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Nicholas Vanderweit
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While writing a simulation in Scala, I ran into an interesting programming exercise that was fun to implement in a functional style. I'd be interested to see how other people solve this.

Given an outcome of a uniform random variable X ~ U(0,1) and the probability mass function of a discrete random variable Y, compute a random outcome of Y.

So, you have random numbers in [0, 1), given to you by your standard library, and a mapping like ("heads" -> 1/3, "tails" -> 2/3), and you want to come up with a function to give you "heads" or "tails" with the right probabilities.

Here's my solution (in Haskell):
https://gist.github.com/nvanderw/5269152
+Ken Sheedlo +Sam Pottinger 

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And then there are those days when you just write your own numbers.

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JavaScript with proper tail calls? I like what I'm hearing.

I'm starting to think unsubscribing from all of the default subreddits and replacing them with more insightful ones was a great decision.

Got this error today while writing some code on the bus. Laughed out loud. Now GHC knows how I feel! +Connor Janowiak 

[1 of 1] Compiling Main             ( church.hs, interpreted )

church.hs:6:31:
    My brain just exploded
    I can't handle pattern bindings for existential or GADT data constructors.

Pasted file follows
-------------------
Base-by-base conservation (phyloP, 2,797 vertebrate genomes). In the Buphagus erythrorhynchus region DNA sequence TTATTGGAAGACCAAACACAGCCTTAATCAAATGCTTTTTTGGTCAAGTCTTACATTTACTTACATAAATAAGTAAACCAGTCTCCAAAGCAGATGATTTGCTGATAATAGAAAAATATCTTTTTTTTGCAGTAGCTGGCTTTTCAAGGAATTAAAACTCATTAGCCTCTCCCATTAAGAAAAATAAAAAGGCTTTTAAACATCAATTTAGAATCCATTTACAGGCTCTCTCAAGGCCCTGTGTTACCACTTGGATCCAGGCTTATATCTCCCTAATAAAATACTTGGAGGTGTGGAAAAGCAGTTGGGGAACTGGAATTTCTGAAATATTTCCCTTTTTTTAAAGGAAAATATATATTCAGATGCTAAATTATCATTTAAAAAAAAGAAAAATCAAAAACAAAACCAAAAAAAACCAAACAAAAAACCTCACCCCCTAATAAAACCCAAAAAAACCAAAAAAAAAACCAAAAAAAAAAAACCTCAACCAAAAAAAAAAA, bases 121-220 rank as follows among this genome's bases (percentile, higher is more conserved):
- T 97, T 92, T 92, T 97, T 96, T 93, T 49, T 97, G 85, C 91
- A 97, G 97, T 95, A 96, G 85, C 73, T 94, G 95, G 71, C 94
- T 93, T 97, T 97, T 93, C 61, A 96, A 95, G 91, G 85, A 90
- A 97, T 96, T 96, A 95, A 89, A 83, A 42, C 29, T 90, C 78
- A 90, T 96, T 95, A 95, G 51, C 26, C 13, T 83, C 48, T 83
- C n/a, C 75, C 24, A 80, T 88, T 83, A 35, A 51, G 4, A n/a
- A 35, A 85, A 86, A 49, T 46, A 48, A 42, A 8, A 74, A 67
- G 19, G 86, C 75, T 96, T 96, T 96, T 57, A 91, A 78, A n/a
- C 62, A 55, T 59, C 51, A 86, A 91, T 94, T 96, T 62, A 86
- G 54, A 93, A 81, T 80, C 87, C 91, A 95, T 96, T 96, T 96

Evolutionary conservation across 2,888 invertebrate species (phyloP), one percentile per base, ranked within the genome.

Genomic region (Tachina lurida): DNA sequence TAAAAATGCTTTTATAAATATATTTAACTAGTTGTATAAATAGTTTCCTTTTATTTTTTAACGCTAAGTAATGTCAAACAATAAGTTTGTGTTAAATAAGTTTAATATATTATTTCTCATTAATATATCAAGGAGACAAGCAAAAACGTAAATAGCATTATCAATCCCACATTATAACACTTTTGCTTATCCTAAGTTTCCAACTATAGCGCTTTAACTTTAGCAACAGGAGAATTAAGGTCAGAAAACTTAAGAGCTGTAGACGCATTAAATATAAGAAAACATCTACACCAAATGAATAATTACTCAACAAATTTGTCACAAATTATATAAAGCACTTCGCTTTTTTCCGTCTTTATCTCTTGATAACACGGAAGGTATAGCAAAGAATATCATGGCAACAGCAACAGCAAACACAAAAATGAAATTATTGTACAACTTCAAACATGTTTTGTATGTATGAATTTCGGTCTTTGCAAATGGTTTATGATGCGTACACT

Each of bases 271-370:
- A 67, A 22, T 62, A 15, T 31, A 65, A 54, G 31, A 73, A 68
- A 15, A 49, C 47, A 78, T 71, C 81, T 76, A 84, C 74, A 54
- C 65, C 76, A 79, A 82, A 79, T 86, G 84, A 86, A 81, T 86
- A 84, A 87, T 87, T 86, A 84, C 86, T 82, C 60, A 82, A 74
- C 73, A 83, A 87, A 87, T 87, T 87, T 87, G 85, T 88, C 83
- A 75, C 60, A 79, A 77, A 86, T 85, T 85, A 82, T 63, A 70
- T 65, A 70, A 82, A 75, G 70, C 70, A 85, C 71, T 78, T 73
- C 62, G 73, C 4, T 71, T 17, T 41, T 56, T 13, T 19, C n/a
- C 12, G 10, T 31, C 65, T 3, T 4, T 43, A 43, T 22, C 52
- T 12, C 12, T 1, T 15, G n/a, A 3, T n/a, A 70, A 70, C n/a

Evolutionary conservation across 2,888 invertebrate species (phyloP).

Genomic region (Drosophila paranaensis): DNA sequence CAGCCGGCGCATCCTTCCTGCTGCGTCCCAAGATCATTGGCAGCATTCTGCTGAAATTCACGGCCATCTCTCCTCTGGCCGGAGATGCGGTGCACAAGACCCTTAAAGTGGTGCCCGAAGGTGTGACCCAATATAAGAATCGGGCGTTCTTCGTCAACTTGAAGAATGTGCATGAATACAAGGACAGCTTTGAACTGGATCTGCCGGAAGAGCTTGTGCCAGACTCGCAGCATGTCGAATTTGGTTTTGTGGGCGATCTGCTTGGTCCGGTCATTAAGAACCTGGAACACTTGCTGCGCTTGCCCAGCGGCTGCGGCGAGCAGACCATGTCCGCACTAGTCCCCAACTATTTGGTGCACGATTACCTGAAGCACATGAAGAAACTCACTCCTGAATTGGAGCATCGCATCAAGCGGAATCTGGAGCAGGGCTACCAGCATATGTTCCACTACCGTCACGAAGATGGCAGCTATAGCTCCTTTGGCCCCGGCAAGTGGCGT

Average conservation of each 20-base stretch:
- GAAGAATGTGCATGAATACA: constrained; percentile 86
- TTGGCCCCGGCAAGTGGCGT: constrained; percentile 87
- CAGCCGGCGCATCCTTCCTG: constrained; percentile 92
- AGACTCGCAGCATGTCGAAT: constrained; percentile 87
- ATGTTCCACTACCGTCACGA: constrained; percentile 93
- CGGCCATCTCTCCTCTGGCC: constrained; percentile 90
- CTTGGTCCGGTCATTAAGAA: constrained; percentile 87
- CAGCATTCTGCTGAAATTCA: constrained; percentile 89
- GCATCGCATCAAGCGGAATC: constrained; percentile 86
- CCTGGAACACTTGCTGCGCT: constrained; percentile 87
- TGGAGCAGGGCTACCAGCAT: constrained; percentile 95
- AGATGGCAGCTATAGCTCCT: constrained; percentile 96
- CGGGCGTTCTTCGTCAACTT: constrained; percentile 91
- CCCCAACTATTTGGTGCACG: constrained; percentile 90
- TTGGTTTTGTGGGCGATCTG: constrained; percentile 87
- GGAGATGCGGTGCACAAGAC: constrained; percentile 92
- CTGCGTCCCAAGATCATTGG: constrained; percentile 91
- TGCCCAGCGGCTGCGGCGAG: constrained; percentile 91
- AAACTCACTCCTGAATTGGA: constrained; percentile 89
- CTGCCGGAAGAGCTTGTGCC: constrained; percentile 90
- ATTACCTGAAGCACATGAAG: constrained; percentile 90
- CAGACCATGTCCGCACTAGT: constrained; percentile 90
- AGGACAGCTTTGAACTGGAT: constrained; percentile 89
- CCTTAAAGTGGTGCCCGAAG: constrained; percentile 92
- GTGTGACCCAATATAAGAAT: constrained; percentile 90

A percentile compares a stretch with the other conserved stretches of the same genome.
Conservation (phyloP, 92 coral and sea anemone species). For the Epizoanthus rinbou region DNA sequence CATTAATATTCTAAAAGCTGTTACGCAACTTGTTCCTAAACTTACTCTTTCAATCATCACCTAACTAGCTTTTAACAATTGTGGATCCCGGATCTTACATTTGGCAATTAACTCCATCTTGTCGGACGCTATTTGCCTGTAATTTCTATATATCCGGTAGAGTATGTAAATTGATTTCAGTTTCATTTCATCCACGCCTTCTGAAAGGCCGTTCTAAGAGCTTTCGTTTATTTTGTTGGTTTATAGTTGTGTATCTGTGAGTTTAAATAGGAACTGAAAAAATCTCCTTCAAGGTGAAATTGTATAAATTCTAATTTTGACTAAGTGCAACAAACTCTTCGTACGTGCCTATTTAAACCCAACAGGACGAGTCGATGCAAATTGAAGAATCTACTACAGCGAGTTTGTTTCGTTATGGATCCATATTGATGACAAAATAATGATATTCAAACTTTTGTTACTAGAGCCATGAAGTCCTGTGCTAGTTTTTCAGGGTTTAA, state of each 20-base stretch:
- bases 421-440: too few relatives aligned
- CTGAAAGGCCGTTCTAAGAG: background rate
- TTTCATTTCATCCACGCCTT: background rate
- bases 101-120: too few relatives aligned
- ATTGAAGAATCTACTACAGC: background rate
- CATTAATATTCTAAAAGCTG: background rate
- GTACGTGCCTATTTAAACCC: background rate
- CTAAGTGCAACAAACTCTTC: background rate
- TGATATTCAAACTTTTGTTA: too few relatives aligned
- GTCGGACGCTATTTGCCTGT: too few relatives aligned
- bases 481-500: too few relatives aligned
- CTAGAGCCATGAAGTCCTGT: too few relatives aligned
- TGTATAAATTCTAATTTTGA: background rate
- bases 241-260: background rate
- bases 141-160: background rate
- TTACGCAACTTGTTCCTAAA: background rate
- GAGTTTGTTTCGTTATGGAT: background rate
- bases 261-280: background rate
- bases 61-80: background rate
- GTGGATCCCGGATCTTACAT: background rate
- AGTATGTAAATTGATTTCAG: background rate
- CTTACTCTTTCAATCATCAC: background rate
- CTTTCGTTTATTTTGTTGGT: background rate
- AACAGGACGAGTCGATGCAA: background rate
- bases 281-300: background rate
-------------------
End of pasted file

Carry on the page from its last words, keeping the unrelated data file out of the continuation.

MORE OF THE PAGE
Instead, use a case-expression, or do-notation, to unpack the constructor.
    In the pattern: Church unwrapped
    In a pattern binding: Church unwrapped = church (n - 1)
    In the expression:
      let Church unwrapped = church (n - 1) in f . (unwrapped f)

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I was wondering how these would interact with each other and found just the article. +Ken Sheedlo 

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Check it out, it's a version of top that lets you monitor power usage on laptops with Intel chips. Super useful.

Linguistic nitpicking: I sometimes wish that there were a more appropriate demonym for "someone from the United States" than "American." The Spanish speaking world has "estadounidense," for instance.

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Nothing like learning about a language by jumping head-first into its C foreign-function interface. Static typing makes some of the runtime value representations really fun (unit, false, and the nullary list are all the same value, for instance).
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